Upper Cuero Creek Settlement


By: Nellie Murphree

Type: General Entry

Published: 1952

Updated: August 1, 1995


The Upper Cuero Creek Settlement, the second oldest settlement in what is now DeWitt County, was established in 1827 near present Cuero. It postdated the earlier Irish Creek Settlement (see VERHELLE, TEXAS) by one year and was originally in DeWitt's Colony. In 1836 it fell within the boundaries of the newly created Gonzales County. The John McCoy family arrived as the first DeWitt colonists in March 1827, Kimber Barton followed in 1829, and by 1840 six more families had settled there. About 1840 a post office was established in the George Blair home, and the community had a store, a local club to give plays, and a log schoolhouse, which was also used for services by a Methodist circuit rider named Joseph Perkins Sneed. Sneed was described as "a man who is not afraid to die or sleep in the woods." Cumberland Presbyterian missionaries organized the first church at the community in June 1841; a log structure, the earliest church in DeWitt County, was built in 1846. Residents fled in the wake of the Mexican invasions of 1842, and though most had returned by 1845, no businesses were resumed. The school continued to provide a community focus, and after annexation the old settlement provided the nucleus for the new town of Concrete, where Concrete College operated until 1881.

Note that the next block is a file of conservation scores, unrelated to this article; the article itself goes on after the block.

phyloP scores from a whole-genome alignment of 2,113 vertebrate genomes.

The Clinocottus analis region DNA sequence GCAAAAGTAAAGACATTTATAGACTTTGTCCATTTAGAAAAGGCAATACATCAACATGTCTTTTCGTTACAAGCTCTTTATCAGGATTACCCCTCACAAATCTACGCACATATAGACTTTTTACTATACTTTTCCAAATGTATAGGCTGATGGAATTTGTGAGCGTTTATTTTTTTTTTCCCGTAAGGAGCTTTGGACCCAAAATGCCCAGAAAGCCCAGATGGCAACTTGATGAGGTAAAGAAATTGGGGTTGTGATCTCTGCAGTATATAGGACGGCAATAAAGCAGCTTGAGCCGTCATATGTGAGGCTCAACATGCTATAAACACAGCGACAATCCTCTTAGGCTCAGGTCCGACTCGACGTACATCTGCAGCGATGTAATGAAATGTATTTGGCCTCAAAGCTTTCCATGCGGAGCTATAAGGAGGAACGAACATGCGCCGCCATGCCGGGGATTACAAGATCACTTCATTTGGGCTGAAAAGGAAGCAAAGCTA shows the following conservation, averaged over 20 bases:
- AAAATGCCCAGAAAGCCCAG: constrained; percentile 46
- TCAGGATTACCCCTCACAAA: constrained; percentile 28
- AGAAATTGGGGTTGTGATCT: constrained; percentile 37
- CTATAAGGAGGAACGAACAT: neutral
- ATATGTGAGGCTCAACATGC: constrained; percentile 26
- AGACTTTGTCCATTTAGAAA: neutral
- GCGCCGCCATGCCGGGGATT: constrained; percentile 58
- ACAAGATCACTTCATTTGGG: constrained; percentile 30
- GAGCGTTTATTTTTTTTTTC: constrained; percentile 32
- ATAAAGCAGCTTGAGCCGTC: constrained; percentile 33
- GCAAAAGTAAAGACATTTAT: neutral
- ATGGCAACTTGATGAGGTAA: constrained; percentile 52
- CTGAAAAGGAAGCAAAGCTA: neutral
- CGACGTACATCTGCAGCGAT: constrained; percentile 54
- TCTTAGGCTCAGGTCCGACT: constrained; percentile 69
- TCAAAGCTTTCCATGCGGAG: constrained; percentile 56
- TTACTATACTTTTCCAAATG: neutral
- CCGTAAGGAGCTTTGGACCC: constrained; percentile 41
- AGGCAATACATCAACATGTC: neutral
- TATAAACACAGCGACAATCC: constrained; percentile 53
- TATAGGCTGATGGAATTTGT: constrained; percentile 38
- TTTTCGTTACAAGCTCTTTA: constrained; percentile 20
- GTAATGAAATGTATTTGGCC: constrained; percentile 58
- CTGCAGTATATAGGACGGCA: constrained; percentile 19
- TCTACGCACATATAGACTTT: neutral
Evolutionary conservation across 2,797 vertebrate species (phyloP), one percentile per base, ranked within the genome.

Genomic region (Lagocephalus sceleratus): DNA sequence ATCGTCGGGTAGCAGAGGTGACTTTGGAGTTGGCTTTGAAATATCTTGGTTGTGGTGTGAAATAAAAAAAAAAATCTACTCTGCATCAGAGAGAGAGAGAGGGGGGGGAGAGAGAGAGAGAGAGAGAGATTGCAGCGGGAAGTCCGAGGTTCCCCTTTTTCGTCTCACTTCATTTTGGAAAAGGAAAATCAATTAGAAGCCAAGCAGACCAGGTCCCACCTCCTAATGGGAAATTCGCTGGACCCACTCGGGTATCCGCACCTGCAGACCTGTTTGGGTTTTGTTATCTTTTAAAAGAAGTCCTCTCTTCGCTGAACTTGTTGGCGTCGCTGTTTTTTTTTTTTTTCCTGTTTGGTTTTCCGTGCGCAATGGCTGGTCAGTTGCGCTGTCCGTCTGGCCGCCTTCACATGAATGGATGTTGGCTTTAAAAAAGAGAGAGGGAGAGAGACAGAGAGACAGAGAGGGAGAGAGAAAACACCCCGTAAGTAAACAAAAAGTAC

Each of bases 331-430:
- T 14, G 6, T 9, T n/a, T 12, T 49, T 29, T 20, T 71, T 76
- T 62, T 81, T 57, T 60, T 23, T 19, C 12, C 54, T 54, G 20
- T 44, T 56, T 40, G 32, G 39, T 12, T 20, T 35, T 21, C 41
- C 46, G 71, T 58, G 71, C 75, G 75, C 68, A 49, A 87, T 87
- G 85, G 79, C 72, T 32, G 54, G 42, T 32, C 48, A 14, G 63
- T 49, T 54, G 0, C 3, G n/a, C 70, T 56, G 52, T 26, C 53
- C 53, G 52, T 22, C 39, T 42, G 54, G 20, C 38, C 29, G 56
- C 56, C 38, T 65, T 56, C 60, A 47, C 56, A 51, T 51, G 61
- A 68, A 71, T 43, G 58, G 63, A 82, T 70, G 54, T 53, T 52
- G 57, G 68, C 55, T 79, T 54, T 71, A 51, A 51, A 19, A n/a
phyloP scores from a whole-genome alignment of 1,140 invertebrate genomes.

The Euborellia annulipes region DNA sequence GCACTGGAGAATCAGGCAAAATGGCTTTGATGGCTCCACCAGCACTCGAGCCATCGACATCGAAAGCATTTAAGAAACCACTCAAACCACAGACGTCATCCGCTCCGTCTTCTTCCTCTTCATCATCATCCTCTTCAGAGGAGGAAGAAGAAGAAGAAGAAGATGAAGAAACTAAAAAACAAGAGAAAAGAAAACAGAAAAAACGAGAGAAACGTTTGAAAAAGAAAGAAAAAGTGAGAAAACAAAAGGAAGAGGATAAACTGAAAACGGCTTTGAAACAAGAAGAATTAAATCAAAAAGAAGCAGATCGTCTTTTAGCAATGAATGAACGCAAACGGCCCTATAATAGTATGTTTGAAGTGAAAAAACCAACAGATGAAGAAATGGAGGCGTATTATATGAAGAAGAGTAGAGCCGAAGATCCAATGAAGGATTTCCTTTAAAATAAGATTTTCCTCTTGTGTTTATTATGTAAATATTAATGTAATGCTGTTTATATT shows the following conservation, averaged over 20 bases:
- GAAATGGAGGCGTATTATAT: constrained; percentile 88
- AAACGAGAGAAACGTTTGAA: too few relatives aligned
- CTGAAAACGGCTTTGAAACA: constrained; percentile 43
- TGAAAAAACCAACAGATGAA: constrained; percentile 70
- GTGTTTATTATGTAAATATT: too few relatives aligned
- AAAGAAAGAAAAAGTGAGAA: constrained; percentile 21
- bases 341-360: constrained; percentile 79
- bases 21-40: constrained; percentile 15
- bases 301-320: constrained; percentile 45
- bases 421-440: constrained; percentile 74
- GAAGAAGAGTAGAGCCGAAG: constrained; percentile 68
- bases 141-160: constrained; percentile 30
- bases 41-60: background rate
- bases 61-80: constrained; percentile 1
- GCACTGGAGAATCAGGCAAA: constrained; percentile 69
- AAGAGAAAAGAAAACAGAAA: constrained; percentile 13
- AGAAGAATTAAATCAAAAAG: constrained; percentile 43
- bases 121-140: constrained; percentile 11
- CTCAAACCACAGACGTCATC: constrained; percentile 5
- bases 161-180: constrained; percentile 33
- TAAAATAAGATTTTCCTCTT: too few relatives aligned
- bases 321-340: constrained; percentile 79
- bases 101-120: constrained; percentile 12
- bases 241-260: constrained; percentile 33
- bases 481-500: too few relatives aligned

Nellie Murphree, A History of DeWitt County (Victoria, Texas, 1962).
Places:
  • Communities

The following, adapted from the Chicago Manual of Style, 15th edition, is the preferred citation for this entry.

Nellie Murphree, “Upper Cuero Creek Settlement,” Handbook of Texas Online, accessed August 13, 2022, https://www.tshaonline.org/handbook/entries/upper-cuero-creek-settlement.

Published by the Texas State Historical Association.

1952
August 1, 1995

Place
Upper Cuero Creek Settlement
Currently Exists
No
Place Type
Town
Town Fields
  • Has post office: No
  • Is Incorporated: No
Belongs to
  • DeWitt County
Associated Names

Concrete